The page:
Summary

Much of the last half-century of weed science and weed management technology has been directed, implicitly and explicitly, at weed eradication. Is this a realistic possibility in most arable fields, pastures, and rangelands? We believe it is not, given the ecological similarities between weeds and the crops they infest, the dispersal ability of many weed species, and the capacity of most weeds to adapt rapidly to selection pressures imposed upon them (see Chapter 10). Conventional efforts to eradicate weeds with herbicides have reduced weed competition and improved farm labor efficiency, but have also incurred substantial costs, including environmental pollution, threats to human health, and growing dependence on purchased inputs. New approaches are needed to manage weeds effectively while minimizing or eliminating such costs.

This chapter has introduced the concept of weed management systems that are less reliant on herbicides and more reliant on ecological processes, such as resource competition, allelopathy, herbivory, disease, seed and seedling responses to soil disturbance, and succession. We call this concept ecological weed management. Ecological weed management does not exclude the use of herbicides, but minimizes their use through the creation of weed-suppressive agricultural systems. Like conventional management systems, ecological weed management will not eliminate weeds. However, as discussed in later chapters, it has the potential to effectively reduce weed density, limit weed competitive ability, and prevent undesirable shifts in weed community composition, while lowering the use of nonrenewable resources, minimizing threats to human health and the environment, and providing a net benefit to local and national economies.

In contrast to chemically based approaches, ecological weed management has no shortlist of prepackaged, broadly applicable remedies. Instead, it relies on biological information, multiple tactical options, farmer decision-making, and careful adaptation of general design principles to site-specific conditions. Farmers clearly assume a larger burden of responsibility for insuring success when using ecological rather than chemical weed management systems. On the other hand, the benefits of using an ecologically based approach may include more durable weed suppression, cleaner air and water, and less damage to nontarget organisms. Ecological farming may also promote greater farm profits, through cost reductions and price premiums, and healthier rural communities, through practices that are especially well suited to farms that are family-owned and operated.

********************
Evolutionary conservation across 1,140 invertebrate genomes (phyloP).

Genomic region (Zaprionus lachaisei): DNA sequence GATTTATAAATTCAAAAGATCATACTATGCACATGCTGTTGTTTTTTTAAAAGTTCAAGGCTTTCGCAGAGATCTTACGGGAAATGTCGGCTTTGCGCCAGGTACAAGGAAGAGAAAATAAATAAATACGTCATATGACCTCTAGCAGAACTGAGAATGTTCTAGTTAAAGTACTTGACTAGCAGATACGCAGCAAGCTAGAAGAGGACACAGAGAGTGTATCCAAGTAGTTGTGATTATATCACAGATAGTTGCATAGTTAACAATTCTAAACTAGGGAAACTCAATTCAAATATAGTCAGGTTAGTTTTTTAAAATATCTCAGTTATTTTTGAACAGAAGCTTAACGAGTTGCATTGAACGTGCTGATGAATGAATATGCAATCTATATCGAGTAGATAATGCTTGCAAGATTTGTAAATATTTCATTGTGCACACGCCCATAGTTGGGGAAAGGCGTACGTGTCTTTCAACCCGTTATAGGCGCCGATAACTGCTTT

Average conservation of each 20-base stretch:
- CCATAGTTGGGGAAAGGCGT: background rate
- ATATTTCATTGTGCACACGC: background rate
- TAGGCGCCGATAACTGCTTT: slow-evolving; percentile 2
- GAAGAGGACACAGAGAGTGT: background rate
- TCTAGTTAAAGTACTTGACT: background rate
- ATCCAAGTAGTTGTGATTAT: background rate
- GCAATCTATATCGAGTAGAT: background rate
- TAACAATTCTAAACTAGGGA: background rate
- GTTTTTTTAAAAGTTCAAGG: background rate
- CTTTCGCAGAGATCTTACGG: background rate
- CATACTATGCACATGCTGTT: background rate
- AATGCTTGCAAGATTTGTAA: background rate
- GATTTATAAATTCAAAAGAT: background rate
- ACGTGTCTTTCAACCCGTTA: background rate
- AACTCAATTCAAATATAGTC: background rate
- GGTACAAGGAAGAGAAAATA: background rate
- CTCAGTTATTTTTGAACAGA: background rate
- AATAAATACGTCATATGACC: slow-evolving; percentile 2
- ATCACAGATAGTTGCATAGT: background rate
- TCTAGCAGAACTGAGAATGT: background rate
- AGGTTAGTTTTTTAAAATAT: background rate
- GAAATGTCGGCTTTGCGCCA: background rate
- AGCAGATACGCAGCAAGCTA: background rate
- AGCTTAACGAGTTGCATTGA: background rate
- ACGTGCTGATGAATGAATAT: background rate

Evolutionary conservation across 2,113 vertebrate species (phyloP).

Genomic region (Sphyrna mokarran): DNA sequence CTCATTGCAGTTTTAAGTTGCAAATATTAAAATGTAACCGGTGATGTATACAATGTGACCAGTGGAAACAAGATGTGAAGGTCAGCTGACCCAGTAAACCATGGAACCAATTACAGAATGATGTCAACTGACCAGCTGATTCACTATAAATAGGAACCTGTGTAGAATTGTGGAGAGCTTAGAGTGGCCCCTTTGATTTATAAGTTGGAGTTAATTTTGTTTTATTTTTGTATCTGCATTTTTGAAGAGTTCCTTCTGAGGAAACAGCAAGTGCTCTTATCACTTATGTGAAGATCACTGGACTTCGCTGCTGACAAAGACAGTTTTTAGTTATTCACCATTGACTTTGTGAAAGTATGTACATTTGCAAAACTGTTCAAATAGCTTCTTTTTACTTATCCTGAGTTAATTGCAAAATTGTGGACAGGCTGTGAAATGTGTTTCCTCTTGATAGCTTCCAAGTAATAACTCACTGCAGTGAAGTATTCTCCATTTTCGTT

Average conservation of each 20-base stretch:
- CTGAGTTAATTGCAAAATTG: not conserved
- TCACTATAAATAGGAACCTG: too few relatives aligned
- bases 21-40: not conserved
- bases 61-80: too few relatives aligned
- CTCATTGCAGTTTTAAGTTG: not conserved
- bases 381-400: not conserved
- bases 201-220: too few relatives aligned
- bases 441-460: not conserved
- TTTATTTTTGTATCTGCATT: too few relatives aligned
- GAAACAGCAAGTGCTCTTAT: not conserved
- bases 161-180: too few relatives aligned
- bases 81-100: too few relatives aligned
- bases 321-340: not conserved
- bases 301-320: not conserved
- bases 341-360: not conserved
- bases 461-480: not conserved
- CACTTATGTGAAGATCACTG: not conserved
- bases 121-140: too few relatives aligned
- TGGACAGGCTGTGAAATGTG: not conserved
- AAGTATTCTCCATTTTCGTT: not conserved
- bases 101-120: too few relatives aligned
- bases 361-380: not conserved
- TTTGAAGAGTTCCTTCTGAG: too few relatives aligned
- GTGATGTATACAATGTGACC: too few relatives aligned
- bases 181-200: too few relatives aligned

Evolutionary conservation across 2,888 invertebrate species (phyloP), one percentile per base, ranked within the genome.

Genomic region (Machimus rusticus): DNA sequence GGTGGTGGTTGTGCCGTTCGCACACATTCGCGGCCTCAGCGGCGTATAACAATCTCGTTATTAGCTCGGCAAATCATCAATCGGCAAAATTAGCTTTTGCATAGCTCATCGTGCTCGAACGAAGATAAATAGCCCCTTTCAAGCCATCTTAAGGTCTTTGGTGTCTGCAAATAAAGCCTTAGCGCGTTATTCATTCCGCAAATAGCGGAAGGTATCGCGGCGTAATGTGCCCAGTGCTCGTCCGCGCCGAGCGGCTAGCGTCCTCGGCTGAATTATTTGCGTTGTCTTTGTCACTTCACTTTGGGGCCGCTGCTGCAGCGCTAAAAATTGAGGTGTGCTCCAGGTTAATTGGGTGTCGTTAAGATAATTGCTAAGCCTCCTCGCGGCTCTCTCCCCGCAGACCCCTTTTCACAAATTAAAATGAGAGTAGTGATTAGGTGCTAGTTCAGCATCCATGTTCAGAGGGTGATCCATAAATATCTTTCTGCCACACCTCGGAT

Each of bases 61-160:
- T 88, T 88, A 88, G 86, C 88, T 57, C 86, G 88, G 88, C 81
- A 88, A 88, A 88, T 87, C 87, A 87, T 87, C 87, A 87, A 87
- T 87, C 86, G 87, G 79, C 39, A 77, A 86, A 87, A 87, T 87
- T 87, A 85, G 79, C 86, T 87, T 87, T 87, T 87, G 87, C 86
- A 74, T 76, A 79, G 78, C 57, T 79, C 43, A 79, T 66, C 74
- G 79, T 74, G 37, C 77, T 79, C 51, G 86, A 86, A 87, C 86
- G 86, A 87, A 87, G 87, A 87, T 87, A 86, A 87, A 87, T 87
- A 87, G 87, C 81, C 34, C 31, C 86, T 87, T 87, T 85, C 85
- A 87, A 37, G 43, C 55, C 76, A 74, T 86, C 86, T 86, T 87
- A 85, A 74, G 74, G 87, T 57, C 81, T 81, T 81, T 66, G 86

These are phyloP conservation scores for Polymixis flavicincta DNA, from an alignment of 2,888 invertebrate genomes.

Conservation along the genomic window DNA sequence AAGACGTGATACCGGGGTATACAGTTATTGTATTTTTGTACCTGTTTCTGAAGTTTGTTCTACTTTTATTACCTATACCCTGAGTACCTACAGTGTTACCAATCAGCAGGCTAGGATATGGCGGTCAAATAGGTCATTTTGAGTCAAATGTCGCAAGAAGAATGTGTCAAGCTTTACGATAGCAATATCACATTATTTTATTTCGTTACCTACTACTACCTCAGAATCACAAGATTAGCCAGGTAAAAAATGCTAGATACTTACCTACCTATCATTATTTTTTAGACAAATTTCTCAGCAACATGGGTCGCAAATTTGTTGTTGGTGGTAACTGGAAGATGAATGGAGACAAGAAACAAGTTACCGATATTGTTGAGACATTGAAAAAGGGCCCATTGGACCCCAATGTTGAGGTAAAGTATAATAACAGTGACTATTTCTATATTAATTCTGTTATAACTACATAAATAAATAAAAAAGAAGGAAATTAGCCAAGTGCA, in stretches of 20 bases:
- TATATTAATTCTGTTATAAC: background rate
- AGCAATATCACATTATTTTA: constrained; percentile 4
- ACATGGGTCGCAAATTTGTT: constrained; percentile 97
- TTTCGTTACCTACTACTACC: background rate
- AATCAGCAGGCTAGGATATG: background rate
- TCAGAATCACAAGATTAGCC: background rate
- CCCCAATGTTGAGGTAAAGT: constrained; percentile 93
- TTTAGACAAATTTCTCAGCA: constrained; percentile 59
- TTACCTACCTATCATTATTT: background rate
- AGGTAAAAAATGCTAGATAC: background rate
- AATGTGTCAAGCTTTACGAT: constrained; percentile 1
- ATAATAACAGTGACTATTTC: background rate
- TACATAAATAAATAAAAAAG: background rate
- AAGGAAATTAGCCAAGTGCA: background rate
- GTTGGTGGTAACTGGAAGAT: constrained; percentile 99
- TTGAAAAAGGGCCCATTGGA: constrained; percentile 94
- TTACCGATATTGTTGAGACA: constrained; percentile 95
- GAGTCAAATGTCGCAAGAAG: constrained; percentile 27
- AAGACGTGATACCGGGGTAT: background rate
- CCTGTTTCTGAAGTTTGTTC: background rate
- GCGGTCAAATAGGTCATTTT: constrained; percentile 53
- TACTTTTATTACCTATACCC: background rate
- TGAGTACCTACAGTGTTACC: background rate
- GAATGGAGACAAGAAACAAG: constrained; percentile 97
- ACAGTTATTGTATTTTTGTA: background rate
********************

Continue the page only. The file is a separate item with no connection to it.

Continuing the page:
The development of ecological weed management systems is in its infancy.

As noted in the following chapters, many important research questions remain to be answered. In addition, changes in educational modes and government policies are required if ecological weed management is to be implemented on a broad scale. None the less, we believe that knowledge about ecological weed management and opportunities to apply that knowledge in farm fields are sufficiently advanced to justify increased use and further development of ecological management methods. We hope this book provides the reader with some of the information necessary to proceed.

Growing Soilless

Growing Soilless

This is an easy-to-follow, step-by-step guide to growing organic, healthy vegetable, herbs and house plants without soil. Clearly illustrated with black and white line drawings, the book covers every aspect of home hydroponic gardening.

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